I find neural systems fascinating, and I love to engineer them. I have decades of experience with AI and its applications.
I've worked from machine learning and computational neuroscience, through neuromorphic sensors and processors, to prosthetic systems and wet biology.
In particular, I've developed lots of know-how as a neuromorphic engineer, creating electronic circuits which mimic computation in nervous systems. These circuits, integrated on microchips, often use electrical currents to imitate currents in our nerve cells and brains. I'm therefore skilled at mixed-signal (analogue, asynchronous digital) silicon chip design and test (VLSI - CMOS, CIS), as well as PCBs, FPGA logic and software, from algorithms to applications.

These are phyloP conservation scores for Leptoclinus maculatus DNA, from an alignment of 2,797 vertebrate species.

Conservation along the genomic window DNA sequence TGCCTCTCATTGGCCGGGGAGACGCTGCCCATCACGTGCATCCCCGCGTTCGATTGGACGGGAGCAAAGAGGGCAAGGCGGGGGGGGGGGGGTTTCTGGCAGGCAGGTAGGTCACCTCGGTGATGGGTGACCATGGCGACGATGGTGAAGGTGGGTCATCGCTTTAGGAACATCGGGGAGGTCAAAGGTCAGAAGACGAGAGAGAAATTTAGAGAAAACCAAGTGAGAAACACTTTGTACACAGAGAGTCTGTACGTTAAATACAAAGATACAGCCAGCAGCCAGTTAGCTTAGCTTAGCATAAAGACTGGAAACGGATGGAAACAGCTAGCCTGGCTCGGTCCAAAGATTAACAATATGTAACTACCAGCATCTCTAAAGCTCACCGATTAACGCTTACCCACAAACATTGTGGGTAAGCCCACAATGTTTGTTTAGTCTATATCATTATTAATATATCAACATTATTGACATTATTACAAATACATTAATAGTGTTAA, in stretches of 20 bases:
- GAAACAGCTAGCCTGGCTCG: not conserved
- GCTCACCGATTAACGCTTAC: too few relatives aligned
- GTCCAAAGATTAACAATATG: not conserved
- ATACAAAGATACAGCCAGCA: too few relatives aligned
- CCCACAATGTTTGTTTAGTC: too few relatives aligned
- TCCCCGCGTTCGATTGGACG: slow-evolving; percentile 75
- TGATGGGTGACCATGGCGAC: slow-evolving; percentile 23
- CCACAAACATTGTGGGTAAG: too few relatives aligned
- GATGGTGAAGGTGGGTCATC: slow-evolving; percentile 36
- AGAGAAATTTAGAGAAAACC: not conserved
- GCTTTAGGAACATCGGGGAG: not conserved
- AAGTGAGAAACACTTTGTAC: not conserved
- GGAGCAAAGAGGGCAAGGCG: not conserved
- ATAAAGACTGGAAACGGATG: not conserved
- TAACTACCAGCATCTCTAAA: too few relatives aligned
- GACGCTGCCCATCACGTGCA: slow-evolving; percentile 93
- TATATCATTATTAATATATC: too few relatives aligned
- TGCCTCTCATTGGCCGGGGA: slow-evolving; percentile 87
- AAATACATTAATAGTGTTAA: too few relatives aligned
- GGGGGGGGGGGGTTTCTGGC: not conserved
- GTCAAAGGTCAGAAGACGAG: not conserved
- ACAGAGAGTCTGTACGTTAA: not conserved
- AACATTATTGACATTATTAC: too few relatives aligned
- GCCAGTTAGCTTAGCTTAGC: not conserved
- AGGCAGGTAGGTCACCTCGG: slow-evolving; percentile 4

As an entrepreneur and technologist, I've been involved in the commercialisation of neuromorphic vision sensors, also known as event cameras or dynamic vision sensors. This has taken me into dozens of commercial R&D departments and I've developed an unparalleled insight into the current attempts of many major companies to adopt neuromorphic technology.
I've also worked on cloud deployment (AWS) of deep learning models for natural language processing; I've learnt Tensorflow, Lambda serverless compute and Gremlin graph database. This high-level focus on practical applications of neural networks has complemented my understanding of their low-level properties.
Recently I've been further developing applications of event-based perception, for robotics. At IIT our robot is equipped with event-based sensors for both vision and touch. I've been mixing 3D geometrical algorithms and deep learning models for perception.
I see huge potential in neural computation, AI and robotic technology to assist us and improve our lives. I'm also very curious to understand more about how our nervous systems allow us to function, and how our mental lives arise.